Says Bass: Writers have done this kind of work before.
•Many writers engaged in the citizen’s initiative that stopped cyanide heap-leach gold-mining in Montana. David’s New York Times op ed and Sierra Magazine essay were hugely influential in shaping that story, clarifying for the state what was at stake.
•The Clark Fork Coalition published an anthology about the watershed that served as a unifying force and resulted in the removal of a dangerous dam at the mouth of the famed Big Blackfoot River. So there is a tradition of books making a difference in policy.
That said, The Heart of the Monster is unique in that, due to the importance of a timely response, we chose to self-publish the first 5000 copies through All Against the Haul. We’ll rely heavily on our website, direct mail, and the generous attention of independent booksellers. We will also be seeking to develop special markets by contacting the Outdoor Retailers’ Association. Patagonia is already an enthusiastic partner in getting the book published.
The book’s genesis was also unique: David and I met twice at his house and once at Scotty’s Table to talk about the book. We assigned the territory—David would cover the ground from Portland to Lolo Pass, and I would cover from Lolo Pass to the Canadian border. We trusted the two pieces would mesh. I knew David was going to write a best-heart’s case and I knew I wanted to try fiction, along the lines of All the King’s Men. We never talked about Let Us Now Praise Famous Men, but when I saw Frederic Ohringer’s photographs, that is what came to mind.
Our goal was to help frame the story before millions of dollars from Exxon and Imperial began flooding the airwaves with homey anecdotes about “loaning a neighbor a cup of sugar,” when they are in fact imposing a catastrophe upon the atmosphere and the world. From a literary standpoint, the speed of our response is notable. Steve Hawley knocked himself out on the research. Ian Boyden worked brutal hours to design the book in less than a week. And our editor, Camille Hykes, edited 250 pages in 72 hours.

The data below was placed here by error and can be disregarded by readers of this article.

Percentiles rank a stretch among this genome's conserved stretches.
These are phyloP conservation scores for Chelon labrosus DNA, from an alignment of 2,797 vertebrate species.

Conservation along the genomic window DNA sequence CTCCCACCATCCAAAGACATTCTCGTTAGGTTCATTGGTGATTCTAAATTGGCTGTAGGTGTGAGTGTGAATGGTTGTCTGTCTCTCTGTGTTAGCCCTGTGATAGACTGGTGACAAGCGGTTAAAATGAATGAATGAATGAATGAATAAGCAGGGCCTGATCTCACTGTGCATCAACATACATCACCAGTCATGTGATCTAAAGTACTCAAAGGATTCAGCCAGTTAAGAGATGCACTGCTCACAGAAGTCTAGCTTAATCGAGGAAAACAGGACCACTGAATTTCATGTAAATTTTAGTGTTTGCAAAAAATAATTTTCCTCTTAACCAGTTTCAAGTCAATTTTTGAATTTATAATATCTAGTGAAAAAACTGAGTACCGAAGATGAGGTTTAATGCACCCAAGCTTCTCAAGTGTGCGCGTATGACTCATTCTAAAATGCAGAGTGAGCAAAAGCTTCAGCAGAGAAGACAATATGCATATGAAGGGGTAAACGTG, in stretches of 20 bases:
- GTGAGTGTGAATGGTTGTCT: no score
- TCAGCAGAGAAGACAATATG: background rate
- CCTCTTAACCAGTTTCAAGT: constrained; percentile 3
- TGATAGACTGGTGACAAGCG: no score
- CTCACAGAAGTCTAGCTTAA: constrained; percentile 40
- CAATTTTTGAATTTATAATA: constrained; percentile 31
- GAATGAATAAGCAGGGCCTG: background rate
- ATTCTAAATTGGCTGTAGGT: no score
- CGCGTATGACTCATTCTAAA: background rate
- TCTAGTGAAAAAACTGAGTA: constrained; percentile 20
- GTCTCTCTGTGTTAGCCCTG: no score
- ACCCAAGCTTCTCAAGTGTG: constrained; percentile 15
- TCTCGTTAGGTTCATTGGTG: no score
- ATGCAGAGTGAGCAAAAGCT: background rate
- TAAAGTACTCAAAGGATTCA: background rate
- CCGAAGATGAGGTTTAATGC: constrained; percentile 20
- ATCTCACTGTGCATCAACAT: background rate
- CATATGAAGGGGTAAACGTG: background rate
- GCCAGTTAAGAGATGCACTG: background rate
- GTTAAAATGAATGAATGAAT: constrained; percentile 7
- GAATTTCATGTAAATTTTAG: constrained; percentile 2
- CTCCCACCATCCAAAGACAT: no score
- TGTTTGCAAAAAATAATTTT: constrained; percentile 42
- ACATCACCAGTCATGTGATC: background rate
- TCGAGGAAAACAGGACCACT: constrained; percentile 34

We believe The Heart of the Monster, with your help, can make a crucial difference. We might not be able to shut the tar sands down (it is the largest industrial project in the world) but we can defend our home against the biggest company in the world, and we can do it without money. Corporate money is all but useless when it attempts to break the love and guardianship people feel toward still-beautiful places in Oregon, Washington, Idaho and Montana.
Though they hardly need introductions here, Rick Bass is an author, essayist and activist whose short stories have been selected for numerous prizes and whose more than 20 books include his National Book Critics Circle Award-winning autobiography Why I Came West (2008) and, most recently, his novel Nashville Chrome, which appears on the Short List of the Best Books of 2010 from the independent booksellers of the Northwest. David James Duncan is an author, essayist and fly fisher who has been honored three times with Book Awards from the booksellers of the Northwest (for God Laughs and Plays in 2007; The Brothers K in 1993 and The River Why in 1984).